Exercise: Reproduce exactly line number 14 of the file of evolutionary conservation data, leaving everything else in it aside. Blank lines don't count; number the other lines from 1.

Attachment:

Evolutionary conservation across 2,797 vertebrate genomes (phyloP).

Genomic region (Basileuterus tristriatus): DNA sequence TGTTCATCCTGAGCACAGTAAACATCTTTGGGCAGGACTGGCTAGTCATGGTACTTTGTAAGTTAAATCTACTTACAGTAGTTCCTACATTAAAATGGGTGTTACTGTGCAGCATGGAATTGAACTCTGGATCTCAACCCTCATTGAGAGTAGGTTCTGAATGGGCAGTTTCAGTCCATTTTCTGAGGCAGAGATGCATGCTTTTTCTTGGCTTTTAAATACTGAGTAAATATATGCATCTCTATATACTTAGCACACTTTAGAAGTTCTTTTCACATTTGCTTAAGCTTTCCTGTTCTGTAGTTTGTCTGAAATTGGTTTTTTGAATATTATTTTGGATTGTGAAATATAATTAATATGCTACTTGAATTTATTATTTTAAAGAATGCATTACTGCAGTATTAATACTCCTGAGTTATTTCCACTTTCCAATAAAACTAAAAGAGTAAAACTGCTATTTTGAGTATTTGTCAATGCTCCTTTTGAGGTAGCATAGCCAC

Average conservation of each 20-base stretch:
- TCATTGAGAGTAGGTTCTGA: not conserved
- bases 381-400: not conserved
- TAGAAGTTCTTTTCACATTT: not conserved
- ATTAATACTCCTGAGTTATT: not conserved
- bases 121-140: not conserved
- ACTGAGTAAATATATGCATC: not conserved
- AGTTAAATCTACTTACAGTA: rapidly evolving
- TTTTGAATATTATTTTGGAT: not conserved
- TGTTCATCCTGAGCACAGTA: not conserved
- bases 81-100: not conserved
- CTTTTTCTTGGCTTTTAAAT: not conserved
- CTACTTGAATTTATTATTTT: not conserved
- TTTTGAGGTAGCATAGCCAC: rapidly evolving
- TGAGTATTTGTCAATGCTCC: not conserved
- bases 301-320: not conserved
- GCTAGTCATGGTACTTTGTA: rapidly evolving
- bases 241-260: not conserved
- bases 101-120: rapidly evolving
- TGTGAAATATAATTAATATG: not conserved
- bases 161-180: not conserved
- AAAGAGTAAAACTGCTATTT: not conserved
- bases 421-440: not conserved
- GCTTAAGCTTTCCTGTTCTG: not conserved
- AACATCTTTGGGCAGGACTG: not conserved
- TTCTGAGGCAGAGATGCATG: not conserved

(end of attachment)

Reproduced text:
- CTTTTTCTTGGCTTTTAAAT: not conserved